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2.11: Dividing Time

In mid-northern latitudes, such as in the United States, Canada,or Europe, the Sun rides much higher above the horizon in the summer than in the winter. In the summer, it rises in the northeast, crosses the meridian nearly overhead, and sets in the northwest. But in the winter, it rises in the southeast, crosses the meridian low in the south, and then sets in the southwest. You can mark the passage of the seasons by tracking the position of sunrise or sunset on the horizon. A distant feature like a rugged mountain range makes a simple but effective measuring device.

A calendar is a means of counting the days in a year. Ancient people did this by counting the days until the sunrise (or sunset) position moved back to its extreme northerly (or southerly) position after a cycle of the seasons — called a solar year. The earliest records we have show a count of 360 days in the year. The Egyptians had revised the count to 365 days and they added a leap year — a year of 366 days inserted every fourth year — for an average calendar 365¼ days long. By 2700 B.C., the Babylonians had refined this to a calendar of 365.26 days which was accurate to about 30 minutes in a year. This is an impressive calendar. Nearly 5000 years ago, the length of the year was known to an accuracy of better than one part in ten thousand!

Illustration of the position of the earth relative to the sun during specific times of the year, indicating seasons. Click here for original source URL.

Ancient observers divided the year into seasons using four special dates that we still recognize. Winter solstice is the first day of winter, around December 22nd. On this day the Sun rises and sets farthest to the south. This day has the shortest period of daylight of any day in the year in the northern hemisphere. The pre-Christian pagan cultures of England and France began the year on this date, to celebrate the return of the Sun toward the northern sky. Since the seasons vary smoothly throughout the year, it is quite arbitrary when we choose to begin the calendar. Spring equinox is the first day of spring, around March 21st. On this day the Sun rises due east and sets due west. Day and night are equal in length on this day (in the word equinox, equi- means equal and -nox means night). Other pagan cultures, such as those that worshipped the goddess Maia, began the year on this date because it marked the beginning of the cycle of new growth. Summer solstice is the first day of summer, around June 22nd. On this day the Sun rises and sets farthest to the north. It has the longest daylight period of the year. In many ancient calendars, it marked a day of celebration, when the days were long and the weather pleasant. Autumn equinox is the first day of fall, around September 22nd. On this day the Sun rises due east and sets due west and day and night are again equal.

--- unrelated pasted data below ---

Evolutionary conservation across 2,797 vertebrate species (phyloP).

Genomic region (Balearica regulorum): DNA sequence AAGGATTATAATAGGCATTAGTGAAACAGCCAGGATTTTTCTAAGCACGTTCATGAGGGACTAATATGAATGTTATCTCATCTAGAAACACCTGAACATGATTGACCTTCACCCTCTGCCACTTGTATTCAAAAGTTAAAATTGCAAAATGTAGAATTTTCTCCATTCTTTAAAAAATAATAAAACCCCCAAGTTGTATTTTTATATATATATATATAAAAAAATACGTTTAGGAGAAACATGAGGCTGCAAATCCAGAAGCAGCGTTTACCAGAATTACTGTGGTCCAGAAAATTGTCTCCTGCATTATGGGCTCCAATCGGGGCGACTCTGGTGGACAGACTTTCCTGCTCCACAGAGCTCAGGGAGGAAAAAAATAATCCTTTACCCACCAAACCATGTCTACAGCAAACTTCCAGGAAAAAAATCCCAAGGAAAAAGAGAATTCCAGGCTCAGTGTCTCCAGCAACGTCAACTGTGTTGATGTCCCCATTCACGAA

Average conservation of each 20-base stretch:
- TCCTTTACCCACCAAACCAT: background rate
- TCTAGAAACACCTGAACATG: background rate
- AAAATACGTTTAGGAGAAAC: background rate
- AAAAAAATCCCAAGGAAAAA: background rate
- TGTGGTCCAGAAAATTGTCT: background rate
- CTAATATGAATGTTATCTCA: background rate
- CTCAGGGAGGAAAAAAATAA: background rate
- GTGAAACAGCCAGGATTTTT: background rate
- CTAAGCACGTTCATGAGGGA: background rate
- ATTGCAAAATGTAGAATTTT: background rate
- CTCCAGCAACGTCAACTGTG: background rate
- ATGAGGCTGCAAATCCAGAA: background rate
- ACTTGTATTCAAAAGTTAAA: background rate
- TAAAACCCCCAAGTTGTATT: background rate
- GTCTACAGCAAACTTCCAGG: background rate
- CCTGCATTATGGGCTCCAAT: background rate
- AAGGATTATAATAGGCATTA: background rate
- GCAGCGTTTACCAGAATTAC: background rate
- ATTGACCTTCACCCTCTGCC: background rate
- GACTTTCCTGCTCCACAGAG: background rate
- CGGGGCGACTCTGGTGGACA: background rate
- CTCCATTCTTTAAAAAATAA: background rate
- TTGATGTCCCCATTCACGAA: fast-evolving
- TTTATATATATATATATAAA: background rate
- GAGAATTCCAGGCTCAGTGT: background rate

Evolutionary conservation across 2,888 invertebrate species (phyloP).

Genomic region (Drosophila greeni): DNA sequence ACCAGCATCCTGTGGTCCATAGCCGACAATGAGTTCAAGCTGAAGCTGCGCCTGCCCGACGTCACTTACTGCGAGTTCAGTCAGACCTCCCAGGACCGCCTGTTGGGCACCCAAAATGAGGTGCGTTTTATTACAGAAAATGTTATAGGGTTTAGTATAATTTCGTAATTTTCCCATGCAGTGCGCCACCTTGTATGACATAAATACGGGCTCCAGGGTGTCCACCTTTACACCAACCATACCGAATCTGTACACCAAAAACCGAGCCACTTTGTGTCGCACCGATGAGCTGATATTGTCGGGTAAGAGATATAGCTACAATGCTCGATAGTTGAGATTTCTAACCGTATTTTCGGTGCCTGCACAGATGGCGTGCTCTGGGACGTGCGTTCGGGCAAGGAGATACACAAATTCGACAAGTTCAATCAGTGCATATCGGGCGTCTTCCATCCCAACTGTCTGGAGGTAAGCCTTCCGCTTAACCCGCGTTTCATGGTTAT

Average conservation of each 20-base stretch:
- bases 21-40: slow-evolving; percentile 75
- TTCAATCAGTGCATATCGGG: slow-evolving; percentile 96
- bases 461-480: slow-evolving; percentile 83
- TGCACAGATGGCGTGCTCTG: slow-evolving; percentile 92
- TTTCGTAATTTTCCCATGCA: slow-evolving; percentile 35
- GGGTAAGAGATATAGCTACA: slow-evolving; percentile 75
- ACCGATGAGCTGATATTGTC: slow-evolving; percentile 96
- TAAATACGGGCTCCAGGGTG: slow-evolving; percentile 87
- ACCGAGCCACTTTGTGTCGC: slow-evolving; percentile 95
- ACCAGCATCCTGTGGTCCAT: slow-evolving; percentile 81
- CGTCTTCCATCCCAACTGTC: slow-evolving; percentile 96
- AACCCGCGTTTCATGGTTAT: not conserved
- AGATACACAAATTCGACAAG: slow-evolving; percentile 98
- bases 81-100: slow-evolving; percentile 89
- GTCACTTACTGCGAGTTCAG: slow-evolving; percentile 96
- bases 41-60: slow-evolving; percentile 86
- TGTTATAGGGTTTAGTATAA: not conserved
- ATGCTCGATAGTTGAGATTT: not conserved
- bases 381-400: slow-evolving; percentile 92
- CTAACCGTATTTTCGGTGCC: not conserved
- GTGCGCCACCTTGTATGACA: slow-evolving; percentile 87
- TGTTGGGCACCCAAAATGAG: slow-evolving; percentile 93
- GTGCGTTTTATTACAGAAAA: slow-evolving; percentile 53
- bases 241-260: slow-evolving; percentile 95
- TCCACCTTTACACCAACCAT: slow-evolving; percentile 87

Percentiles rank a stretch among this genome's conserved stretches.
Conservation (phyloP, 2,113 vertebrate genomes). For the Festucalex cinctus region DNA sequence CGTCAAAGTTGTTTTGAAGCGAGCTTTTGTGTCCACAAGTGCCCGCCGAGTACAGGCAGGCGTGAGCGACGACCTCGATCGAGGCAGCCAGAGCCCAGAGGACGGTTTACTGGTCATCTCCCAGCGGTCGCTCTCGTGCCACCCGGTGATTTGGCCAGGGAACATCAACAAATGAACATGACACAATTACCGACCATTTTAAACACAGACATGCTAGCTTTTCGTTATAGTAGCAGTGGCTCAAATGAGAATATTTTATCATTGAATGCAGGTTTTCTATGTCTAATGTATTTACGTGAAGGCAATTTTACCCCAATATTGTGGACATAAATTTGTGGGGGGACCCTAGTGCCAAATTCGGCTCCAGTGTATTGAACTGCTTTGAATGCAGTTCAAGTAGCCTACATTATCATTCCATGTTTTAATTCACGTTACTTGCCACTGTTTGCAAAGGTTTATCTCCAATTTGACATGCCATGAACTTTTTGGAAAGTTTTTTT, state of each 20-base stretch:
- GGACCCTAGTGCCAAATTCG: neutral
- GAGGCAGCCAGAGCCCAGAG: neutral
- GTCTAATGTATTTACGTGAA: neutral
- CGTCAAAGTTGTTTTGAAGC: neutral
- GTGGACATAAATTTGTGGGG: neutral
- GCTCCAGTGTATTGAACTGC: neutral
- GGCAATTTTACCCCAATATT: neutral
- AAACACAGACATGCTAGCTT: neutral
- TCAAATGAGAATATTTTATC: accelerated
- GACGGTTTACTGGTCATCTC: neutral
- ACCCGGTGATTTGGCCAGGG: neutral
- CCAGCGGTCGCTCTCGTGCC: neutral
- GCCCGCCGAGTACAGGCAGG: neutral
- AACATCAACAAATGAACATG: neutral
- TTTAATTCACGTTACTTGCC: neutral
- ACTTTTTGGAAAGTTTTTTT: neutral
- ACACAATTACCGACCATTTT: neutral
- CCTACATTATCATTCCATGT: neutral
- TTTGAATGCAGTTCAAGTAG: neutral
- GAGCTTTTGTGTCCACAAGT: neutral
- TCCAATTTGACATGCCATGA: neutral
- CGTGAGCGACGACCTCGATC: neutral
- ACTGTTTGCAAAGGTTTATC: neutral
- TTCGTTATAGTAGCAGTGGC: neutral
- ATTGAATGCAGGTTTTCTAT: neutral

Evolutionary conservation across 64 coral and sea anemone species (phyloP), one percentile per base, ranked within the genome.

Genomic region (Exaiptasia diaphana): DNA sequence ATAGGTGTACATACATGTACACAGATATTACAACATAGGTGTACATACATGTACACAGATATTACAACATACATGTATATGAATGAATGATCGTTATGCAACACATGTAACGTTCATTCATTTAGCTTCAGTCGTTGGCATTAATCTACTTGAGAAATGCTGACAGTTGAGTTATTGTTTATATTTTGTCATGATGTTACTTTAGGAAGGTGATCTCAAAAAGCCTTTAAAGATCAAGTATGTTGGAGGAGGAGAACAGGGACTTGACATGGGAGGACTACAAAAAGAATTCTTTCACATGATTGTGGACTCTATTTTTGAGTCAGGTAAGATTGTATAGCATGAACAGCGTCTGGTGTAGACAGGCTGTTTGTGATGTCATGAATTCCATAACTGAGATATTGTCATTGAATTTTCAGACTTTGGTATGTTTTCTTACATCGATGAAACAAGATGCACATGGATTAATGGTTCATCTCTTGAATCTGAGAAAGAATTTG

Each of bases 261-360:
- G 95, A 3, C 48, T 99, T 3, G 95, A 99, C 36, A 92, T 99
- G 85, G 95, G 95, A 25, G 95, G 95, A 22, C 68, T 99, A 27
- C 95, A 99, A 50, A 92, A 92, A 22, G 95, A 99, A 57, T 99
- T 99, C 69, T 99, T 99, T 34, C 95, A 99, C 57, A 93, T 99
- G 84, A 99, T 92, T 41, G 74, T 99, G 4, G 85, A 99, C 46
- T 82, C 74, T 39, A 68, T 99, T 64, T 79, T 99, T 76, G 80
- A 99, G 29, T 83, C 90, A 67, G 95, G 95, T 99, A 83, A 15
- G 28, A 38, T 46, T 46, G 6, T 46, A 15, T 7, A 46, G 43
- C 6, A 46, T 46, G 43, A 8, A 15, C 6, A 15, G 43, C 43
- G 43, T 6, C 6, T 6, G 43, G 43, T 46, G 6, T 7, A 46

Primitive cultures also marked the midpoints of the calendar between the solstices and the equinoxes. These dates are February 1st, May 1st, August 1st, and November 1st. In Ireland, these festivals are all still celebrated and are known by their Gaelic names: Imbolic, Beltane, Lughnasa, and Samhain. May Day was originally a fertility festival in the pagan world, and it is still a folk festival in England. And of course the eve of November 1st is celebrated in many parts of the world, as All Saints' Day in England, as the Day of the Dead in Mexico, and as Halloween in the United States.

You might think that knowledge of solstices and sunrise positions is useless knowledge from the ancient past. However, it has applications in the present, especially in an environmentally conscious age. Consider the layout of windows in your home or apartment. Windows facing northeast or northwest allow sunlight to enter on summer mornings or afternoons, when you are likely not to want extra heat in the house. Draperies or shades on these windows in the summer will block sunlight and save on energy bills. Windows facing southeast or southwest, on the other hand, will let in the low-angled light of the winter Sun, giving a free input of extra heat. In a house specifically designed to take advantage of these ideas, windows are placed to take advantage of the midwinter morning and afternoon Sun on the southeast and southwest side. Trees might be planted to shade the northeast, east, west, and northwest sides of the house during the summer mornings and afternoons. Roof overhangs shade southern exposures from the high summer midday Sun, while letting the low winter midday Sun warm the interior and exterior of the home.